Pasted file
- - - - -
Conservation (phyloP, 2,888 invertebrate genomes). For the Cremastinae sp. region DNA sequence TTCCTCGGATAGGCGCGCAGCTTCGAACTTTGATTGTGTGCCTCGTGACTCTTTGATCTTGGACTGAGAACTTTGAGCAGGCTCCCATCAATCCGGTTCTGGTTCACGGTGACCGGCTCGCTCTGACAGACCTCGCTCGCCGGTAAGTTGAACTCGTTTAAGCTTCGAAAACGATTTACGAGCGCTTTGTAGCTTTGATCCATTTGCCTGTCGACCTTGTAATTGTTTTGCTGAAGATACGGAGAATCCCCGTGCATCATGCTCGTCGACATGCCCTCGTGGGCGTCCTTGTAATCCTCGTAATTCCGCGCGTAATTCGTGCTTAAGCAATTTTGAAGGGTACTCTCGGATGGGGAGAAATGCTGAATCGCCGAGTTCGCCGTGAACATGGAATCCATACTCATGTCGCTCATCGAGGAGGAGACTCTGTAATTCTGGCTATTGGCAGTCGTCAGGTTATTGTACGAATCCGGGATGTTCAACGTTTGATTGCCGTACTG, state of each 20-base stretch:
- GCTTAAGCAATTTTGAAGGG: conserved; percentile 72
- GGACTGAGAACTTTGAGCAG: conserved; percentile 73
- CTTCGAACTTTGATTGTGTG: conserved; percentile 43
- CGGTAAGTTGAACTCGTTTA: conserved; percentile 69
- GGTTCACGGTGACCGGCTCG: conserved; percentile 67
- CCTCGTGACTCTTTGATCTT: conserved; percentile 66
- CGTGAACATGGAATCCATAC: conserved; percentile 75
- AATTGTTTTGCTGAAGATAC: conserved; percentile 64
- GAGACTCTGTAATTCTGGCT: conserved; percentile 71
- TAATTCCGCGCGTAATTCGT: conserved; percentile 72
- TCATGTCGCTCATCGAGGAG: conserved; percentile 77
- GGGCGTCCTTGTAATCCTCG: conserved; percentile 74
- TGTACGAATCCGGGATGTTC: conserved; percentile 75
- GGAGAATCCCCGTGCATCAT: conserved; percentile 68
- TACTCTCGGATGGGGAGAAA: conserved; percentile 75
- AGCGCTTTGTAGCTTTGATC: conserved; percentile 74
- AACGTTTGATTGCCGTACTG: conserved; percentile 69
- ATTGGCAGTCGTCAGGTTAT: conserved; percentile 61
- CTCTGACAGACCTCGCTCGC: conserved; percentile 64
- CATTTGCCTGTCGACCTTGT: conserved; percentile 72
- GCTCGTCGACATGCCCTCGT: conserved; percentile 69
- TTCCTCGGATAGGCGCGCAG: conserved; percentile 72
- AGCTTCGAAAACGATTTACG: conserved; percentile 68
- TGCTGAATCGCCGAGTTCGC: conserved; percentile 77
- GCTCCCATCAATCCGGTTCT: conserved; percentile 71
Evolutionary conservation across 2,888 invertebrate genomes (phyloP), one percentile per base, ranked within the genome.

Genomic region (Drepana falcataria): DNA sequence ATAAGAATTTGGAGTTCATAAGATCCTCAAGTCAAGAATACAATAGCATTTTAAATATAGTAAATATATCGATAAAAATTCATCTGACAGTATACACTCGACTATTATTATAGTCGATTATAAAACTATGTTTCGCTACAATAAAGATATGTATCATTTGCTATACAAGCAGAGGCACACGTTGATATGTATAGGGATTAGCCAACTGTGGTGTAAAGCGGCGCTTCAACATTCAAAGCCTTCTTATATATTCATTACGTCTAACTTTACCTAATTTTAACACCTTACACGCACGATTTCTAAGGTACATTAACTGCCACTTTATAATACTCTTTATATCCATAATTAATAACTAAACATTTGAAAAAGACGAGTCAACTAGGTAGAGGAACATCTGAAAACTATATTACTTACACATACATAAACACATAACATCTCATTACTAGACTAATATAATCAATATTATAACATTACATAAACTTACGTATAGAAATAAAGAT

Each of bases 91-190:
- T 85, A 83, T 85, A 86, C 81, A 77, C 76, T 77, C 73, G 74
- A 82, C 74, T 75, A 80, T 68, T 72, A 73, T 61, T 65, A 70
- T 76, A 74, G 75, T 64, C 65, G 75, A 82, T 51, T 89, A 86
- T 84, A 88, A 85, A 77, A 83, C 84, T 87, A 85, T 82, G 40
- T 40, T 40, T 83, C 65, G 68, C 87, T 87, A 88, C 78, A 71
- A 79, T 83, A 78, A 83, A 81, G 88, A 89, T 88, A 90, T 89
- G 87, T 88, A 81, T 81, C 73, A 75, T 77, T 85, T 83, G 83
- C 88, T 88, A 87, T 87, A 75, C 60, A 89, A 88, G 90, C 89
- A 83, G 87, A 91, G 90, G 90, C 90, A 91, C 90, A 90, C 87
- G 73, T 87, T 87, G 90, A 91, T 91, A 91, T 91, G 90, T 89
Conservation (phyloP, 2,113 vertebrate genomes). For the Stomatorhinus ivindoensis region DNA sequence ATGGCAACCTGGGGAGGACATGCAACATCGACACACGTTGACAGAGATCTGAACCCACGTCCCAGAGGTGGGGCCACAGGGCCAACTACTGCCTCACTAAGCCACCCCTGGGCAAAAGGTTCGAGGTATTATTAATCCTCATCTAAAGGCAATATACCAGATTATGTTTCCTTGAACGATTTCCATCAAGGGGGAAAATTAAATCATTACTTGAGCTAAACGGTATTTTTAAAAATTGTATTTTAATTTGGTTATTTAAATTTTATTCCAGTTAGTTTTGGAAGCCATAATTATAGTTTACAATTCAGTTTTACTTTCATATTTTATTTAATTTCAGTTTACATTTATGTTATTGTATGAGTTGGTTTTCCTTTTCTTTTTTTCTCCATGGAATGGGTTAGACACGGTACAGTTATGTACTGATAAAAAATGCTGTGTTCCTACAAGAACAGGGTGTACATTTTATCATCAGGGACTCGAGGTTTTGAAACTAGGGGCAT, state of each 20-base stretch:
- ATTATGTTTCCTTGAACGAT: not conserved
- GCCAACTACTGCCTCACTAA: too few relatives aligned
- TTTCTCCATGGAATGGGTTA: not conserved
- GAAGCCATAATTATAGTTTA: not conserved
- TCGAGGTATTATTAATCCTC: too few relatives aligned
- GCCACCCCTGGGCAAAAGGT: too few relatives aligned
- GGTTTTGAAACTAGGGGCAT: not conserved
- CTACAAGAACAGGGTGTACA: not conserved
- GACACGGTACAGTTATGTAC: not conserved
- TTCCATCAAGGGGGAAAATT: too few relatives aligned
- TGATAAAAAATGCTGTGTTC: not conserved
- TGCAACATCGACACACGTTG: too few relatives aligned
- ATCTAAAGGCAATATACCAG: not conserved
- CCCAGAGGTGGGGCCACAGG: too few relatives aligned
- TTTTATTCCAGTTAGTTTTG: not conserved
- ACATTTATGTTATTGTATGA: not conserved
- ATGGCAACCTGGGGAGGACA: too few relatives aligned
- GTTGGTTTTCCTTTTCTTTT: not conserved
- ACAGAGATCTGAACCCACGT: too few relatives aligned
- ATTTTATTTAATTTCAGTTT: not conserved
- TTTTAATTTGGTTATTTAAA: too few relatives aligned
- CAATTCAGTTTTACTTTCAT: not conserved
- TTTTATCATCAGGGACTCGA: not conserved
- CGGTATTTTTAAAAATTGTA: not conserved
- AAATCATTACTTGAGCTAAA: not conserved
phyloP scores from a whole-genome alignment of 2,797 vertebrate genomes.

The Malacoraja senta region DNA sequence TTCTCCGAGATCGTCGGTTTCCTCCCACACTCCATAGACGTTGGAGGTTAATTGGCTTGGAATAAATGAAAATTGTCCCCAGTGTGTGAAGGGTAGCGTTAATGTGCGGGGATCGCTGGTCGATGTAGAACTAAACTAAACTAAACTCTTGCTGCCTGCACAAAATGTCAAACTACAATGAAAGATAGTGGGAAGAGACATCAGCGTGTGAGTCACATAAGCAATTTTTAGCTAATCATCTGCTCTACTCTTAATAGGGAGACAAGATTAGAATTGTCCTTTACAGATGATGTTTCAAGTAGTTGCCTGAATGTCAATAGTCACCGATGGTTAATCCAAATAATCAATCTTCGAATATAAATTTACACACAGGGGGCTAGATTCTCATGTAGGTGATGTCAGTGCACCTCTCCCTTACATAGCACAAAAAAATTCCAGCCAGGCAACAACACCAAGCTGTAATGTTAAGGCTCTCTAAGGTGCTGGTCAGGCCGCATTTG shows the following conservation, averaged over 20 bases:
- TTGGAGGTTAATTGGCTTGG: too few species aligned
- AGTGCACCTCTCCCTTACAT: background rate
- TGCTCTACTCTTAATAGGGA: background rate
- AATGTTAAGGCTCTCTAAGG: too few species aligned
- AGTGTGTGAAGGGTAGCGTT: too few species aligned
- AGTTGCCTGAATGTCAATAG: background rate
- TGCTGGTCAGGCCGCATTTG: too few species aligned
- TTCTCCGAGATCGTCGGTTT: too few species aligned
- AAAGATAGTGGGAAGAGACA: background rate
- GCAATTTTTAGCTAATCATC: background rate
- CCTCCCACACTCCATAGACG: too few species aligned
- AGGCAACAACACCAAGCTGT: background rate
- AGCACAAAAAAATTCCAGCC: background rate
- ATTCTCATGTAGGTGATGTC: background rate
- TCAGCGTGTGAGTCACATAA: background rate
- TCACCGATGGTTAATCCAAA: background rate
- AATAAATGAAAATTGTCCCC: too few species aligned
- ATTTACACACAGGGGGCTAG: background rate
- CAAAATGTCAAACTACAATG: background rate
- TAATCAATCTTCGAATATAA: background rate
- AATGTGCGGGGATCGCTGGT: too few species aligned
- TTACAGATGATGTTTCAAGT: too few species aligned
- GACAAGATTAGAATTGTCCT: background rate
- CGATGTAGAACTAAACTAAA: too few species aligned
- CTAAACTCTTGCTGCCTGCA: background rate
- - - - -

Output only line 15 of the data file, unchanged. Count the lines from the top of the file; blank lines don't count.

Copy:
- GGAGAATCCCCGTGCATCAT: conserved; percentile 68